Drop the jargon


Simplifying your language will help patients better understand what you are trying to say

Six out of 10 Australians have low health literacy.

How often do you drop complex terms – learned from your time studying and working in pharmacy – while speaking with patients?

The “Drop the Jargon” campaign, which ran this week, encourages health professionals to avoid using jargon, technical terms or acronyms with patients.

“Many Australians have trouble understanding and using information provided by organisations. They also have trouble navigating complicated systems like healthcare services,” says the campaign.

Better health understanding comes from “just clear plain communication”.

Five tips for dropping the jargon include:

  1. Swap jargon for plain language.
    For example: Swap ‘facilitate’ for ‘help’. Here’s a useful resource to help.
  1. Use the active voice, identifying who is doing the action.
    For example: Change ‘The prescription can be picked up by you at the pharmacy’ to ‘You can pick up the prescription at the pharmacy’.
  1. Use ‘you’ and ‘we’ to talk directly to the person you’re speaking to.
    The person is ‘you’. The health service or government agency is ‘we’. This will help engage your audiences.
  1. Keep your sentences short.
  1. Avoid clichés.
    For example: ‘give me a hand’.
  1. Explain any jargon you need to use.
    If there is no plain language alternative, use jargon but explain the term the first time you use it.
  1. Avoid abbreviations and acronyms.
    And if you do use them, explain what they are and spell them out.

See more suggestions here and view the Health Literacy Toolkit.

The Drop the Jargon website also includes a list of jargon terms that participants hate the most: ironically, the term “health literacy” was added to the list.

“Its what we want everyone to have it – but most of us don’t know what it actually means,” said the participant.

Other health-related bugbears cited by participants include:

Are you tolerating food and fluids?

“What does ‘tolerating’ mean? Just managing to keep down the minimum? Eating everything in sight? Or somewhere in between?”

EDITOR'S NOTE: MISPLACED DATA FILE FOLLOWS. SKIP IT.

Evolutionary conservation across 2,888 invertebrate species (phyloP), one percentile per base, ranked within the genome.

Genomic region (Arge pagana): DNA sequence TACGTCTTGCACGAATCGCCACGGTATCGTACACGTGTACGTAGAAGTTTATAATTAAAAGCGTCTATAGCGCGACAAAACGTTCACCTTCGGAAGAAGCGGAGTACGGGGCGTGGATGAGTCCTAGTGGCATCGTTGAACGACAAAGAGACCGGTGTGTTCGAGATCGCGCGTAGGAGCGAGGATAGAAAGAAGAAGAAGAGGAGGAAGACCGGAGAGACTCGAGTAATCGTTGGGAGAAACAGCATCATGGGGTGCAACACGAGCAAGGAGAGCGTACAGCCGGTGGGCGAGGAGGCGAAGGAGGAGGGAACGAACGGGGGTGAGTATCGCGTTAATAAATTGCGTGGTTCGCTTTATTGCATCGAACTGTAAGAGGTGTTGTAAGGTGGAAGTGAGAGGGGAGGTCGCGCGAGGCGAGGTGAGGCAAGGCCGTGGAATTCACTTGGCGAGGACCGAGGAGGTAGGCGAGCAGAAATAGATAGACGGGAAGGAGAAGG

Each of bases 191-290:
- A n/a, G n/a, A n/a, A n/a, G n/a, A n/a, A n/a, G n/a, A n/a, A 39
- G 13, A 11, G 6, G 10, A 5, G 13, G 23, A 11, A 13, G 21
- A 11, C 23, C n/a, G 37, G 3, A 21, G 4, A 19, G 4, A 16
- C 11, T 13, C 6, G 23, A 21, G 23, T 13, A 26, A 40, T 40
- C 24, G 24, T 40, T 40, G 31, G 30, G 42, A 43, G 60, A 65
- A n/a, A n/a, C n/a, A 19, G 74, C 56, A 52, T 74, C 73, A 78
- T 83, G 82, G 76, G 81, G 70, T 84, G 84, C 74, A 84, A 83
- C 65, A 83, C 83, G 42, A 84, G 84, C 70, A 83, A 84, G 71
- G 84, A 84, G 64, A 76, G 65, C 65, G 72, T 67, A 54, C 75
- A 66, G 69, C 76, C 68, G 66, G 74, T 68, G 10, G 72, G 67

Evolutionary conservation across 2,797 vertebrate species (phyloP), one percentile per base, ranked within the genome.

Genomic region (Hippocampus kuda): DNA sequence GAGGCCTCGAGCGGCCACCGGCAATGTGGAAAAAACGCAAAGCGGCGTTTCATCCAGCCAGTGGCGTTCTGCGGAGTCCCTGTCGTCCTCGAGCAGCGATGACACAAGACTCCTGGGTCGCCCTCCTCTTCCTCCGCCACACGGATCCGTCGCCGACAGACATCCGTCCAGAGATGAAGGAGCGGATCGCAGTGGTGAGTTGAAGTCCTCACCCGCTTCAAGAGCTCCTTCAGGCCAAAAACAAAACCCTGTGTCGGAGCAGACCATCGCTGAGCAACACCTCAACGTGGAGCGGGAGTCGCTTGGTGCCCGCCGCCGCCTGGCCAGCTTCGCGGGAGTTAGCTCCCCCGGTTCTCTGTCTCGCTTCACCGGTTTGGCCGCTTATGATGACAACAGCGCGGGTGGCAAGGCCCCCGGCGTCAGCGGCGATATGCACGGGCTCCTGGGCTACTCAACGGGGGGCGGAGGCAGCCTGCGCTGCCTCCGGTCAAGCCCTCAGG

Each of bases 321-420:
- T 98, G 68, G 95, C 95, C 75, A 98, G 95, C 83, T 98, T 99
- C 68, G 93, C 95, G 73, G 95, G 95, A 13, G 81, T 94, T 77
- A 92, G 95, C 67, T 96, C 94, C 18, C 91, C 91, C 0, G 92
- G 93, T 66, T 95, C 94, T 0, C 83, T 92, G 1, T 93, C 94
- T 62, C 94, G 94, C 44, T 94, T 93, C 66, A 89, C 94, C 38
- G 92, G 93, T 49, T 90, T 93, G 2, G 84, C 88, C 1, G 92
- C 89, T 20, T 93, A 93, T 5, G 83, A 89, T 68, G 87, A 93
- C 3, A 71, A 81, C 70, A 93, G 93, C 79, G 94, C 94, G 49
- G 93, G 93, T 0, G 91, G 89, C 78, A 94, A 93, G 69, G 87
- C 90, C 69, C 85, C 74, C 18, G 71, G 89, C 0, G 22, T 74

Labelling person with their diagnosis      

“Because it’s insulting to narrow some-one to one part of their life”

Health outcome/s

“Good, bad or otherwise, they are all outcomes. Be specific!”

Patient acronyms for health conditions (e.g., PWA for Person with Aphasia)  

“Reducing people to letters on the basis of their health condition is dehumanising.”

Doctors ‘initiating medicines in patients’               

“Because the patient is completely disempowered and erased. Doctors prescribe for patients, not in them.”

Social Determinants of Health   

“WT* does it mean? Issues that can affect a person’s long-term health outcomes.”

Consumer

Sounds like the person is buying or eating something. Makes them less human

Diabetic

Labels a person for their condition. There is a lot more about a person with diabetes than their diabetes!

 

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3 Comments

  1. Yes-all good advice! It’s essential to keep it simple and to the point when counselling and advising patients about medicines! I certainly learnt a lot in converting therapeutic and medical jargon to plain English with respect to various medical conditions and describing how medications work, in preparing my 2013 Plain English Guide “Taking Medicines in Pregnancy-What’s Safe and What’s Not, What the Experts Say”!-(still around as iBook and eBook etc!.)

  2. Ron Batagol
    28/10/2017

    While we’re at it, a great article on “16 weasel words” used in business jargon as per link below- most will be quite familiar with these-BUT also one current word I’ve noticed that now even appears in some official documents these days- i.e. incorrect use of the word “around” when the correct word should be “about” – it’s “about” an issue, not skating “around” the issue!! Link to the 126 weasel words is:http://www.couriermail.com.au/business/work/business-jargon-words-we-never-ever-want-to-hear-again/news-story/b0569339c763c1c0318d618d0ee190fb

  3. Paige
    28/10/2017

    Do yourself a favor, don’t try and act like you understand the super rare condition the patient has. Ask them.

    Anderson-phlangic-randitis is probably just another fake condition like sciatica or fibromyalgia

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